Turning Service Level Agreements
into
Operational Reality


A recent paper presented by John Bustard to an aviation conference in London


During the past few years I have seen every kind of Service Level Agreement imaginable. Service Level Agreements come in many different formats. They range from one page to more than fifty pages long. Many SLAs contain a number of good measurable standards, whilst others are corporate "wish lists". Some SLAs have obviously been designed by operationally experienced people, whilst others appear to have been produced by a PR company and would not look out of place accompanying the Annual Report!

Most of the SLA's reflected a Corporate view on service delivery, which took little or no account of local conditions. Virtually all the SLAs were presented in different formats. Once a Handling Company has been presented with more than two or three Service Level Agreements by Carriers it becomes in between difficult and impossible for the Handling Company to communicate the contents of each SLA to the operational staff. It is these staff who are responsible to the Carrier for providing good service to the passengers/shippers and good operational performance.

Having being somewhat critical of some Service Level Agreements, it must be said that the basic concept is not only good but essential. If we look beyond the current SLA, we are looking for a document which is simple, relevant to a particular location, separates measurable standards from other service delivery requirements and presents this in an easily recognisable/understandable format.

It is generally accepted that a Service Level Agreement, or something similar to it, is required between a Carrier and a Handling Company. If a Handling Company does not know what standards are required, it is unlikely that they will ever achieve them. If operational constraints cannot be identified, it would be very difficult to make improvements. If it is accepted that we do need some statement concerning service level requirements, then what are we looking for in the future which will improve on the current rather confused and confusing situation? We are looking for some form of standardisation which will convey the same information in a more easily understood and acceptable format. In order to achieve this objective, IATA has produced a "Memorandum of Understanding" (AHM 803).

The Memorandum of Understanding accompanies the IATA Standard Ground Handling Agreement (AHM 810). There are no restrictions on the length or scope of activities in the M of U. The majority of Service Level Agreements issued by Carriers are not binding and the same can apply to the Memorandum of Understanding. One of the main advantages of this document is that it provides a standardised and therefore more easily understood approach to setting and implementing service delivery requirements.

Where no Agreements or Understandings exist between Carriers and Handling Companies, the "blame culture" flourishes, with each side blaming the other for problems, whether these problems are real or simply imagined. We have all seen this situation, it is usually accompanied by a considerable amount of letter writing!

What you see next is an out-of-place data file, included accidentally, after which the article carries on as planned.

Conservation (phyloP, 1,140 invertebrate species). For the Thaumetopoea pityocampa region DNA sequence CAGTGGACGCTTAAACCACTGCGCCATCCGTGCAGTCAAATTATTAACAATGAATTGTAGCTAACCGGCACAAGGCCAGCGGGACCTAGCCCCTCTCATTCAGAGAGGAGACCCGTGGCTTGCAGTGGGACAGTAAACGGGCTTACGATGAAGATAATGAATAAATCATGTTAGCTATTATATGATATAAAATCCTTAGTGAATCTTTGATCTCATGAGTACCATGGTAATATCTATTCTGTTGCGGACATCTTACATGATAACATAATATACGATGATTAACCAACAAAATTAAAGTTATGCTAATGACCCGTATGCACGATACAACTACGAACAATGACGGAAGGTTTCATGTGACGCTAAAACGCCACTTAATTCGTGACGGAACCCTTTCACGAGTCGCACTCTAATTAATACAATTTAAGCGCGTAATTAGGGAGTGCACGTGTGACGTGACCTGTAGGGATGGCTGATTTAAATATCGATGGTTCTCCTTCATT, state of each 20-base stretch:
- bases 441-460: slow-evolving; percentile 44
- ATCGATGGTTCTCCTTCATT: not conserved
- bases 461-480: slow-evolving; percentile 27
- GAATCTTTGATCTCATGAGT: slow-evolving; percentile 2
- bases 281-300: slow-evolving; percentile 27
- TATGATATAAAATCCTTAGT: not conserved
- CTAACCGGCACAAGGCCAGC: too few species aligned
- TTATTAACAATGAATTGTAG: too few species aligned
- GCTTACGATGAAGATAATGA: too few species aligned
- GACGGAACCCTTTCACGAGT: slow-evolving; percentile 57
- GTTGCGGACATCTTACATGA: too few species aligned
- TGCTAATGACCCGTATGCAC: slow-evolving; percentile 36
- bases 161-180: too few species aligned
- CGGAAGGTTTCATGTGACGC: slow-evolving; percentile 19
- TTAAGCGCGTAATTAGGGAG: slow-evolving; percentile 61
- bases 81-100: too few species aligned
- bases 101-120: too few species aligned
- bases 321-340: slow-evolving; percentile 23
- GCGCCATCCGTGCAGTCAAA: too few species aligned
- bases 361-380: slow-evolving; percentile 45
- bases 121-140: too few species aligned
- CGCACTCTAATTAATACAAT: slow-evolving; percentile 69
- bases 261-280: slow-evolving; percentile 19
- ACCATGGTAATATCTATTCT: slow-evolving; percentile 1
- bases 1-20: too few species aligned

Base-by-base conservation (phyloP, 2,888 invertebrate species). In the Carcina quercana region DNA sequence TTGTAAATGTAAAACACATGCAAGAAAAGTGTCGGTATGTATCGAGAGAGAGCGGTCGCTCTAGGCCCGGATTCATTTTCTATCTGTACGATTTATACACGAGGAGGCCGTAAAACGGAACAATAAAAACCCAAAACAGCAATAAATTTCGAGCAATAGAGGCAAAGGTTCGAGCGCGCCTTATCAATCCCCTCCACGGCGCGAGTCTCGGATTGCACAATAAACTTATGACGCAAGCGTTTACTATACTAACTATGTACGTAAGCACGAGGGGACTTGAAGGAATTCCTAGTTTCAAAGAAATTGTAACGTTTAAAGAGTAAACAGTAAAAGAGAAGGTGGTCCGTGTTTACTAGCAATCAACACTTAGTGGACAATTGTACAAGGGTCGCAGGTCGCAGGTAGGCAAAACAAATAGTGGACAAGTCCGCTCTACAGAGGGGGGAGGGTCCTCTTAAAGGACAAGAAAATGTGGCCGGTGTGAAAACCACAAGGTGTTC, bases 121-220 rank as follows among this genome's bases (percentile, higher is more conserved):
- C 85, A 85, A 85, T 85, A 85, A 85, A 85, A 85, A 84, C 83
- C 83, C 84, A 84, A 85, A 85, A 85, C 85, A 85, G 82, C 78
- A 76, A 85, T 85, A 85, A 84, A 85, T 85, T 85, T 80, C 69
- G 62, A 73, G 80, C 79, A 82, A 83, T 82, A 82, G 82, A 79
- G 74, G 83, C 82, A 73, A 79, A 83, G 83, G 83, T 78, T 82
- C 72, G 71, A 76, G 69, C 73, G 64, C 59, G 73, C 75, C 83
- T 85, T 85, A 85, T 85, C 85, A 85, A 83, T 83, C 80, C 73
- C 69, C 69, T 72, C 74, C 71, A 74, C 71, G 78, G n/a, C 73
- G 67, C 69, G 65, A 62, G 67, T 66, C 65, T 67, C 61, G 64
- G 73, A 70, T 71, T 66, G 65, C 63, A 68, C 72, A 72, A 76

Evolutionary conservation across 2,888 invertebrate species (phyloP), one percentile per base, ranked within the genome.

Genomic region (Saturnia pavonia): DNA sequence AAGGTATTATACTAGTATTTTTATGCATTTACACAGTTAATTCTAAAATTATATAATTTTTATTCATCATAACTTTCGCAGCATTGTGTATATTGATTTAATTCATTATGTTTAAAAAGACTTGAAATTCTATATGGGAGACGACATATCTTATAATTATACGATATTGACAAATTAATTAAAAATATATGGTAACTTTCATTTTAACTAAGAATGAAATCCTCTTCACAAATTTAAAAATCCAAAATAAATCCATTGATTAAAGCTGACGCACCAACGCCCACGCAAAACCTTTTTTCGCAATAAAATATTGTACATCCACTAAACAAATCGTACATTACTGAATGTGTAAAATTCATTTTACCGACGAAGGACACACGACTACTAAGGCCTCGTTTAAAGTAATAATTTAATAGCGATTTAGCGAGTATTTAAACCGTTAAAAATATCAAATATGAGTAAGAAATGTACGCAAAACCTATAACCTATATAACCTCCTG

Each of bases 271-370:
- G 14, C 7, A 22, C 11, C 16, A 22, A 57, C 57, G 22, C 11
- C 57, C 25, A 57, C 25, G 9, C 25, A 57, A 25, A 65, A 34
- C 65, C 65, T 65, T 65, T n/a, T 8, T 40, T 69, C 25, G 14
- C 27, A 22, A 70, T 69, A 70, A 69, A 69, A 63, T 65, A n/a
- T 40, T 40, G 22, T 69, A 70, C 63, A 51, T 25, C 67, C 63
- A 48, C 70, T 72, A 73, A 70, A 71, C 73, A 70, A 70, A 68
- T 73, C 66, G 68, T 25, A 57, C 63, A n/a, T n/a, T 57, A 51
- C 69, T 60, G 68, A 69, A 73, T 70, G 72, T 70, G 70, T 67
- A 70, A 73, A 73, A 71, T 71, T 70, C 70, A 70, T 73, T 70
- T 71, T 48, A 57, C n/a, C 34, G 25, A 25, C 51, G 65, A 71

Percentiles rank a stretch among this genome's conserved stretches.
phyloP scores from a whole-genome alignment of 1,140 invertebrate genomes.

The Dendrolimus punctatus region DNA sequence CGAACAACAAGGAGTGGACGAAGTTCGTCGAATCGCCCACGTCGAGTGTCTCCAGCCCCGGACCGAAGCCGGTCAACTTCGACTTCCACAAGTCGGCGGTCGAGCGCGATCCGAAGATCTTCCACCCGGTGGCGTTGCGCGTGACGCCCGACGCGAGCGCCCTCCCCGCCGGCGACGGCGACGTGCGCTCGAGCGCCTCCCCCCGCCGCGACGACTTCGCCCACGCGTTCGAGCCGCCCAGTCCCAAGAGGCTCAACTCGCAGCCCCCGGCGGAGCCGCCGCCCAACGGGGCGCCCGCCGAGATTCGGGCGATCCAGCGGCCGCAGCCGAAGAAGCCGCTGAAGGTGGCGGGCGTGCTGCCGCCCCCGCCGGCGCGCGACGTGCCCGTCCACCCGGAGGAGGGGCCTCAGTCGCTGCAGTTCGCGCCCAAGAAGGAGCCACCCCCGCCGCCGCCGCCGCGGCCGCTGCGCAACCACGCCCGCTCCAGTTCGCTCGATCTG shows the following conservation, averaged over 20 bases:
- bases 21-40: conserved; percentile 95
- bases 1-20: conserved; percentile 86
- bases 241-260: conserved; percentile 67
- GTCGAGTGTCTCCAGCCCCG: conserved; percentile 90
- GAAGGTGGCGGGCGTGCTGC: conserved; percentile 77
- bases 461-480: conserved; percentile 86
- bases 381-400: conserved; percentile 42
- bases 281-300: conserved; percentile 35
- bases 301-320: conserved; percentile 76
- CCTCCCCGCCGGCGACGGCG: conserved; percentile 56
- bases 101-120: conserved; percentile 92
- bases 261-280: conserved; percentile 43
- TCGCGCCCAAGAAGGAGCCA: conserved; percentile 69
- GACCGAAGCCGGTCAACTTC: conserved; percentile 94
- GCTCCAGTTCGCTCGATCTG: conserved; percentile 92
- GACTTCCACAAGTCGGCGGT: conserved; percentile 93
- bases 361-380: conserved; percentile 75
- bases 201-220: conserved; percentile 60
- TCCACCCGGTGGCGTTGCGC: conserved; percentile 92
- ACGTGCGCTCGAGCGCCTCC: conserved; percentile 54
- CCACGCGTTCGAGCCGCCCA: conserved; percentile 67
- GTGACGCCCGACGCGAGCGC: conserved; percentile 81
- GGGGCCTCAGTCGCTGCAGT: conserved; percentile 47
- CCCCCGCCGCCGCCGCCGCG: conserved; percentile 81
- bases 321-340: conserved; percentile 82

So - how do we develop more productive partnerships between Handling Companies and Carriers? How do we translate service level requirements into operational reality? How do we focus the attention of staff on the core activities which lead to, amongst other things, improved operational performance? The answer to all of these questions may lie in the use of Airport Handling Standards 1000 (AHS 1000), which not only is now the most widely used quality measurement and control system worldwide involving handlers and carriers but is also IATA AHM 804 compliant.


AHS 1000 fits perfectly with any Service Level Agreement. AHS 1000 is not an alternative to a Service Level Agreement but works with it. It is a tool through which SLA requirements can be communicated to the operational staff of the Handling Company. It is unrealistic to expect the operational staff to be fully aware of all the contents of the average Service Level Agreement. It takes all the core activities and presents them to the staff in a simple format that they can use to deliver the required results.

The system for implementing AHS 1000 requires the Handling Company and the Carrier to agree which activities are to be monitored and the standards which are to be achieved. The process inevitably leads to both parties working together in order to achieve the required results. The system enables both parties jointly to be able to identify problem areas which may be putting operational performance at risk.

The partnership through AHS 1000 reduces the impact of future problems through the use of open and honest negotiations/discussions, creating short, medium and long term objectives and providing a framework for future problem solving. The effects of a Handling Company working with a Carrier rather than for a Carrier are very considerable. It enables both parties to combine their energy to solve current problems and plan for the future. Most Carriers and Handling Companies have some form of system for data capture, but they often do not have good evaluation systems or share the information with the other party. On the other hand, AHS 1000 works on a partnership basis throughout the process. The system has been designed by the airline industry for the airline industry. It requires Carriers and Handling Companies to work together. It enables attention to be focused on any particular area, such as turnaround times. It converts a service level agreement into operational reality through a productive partnership.

 


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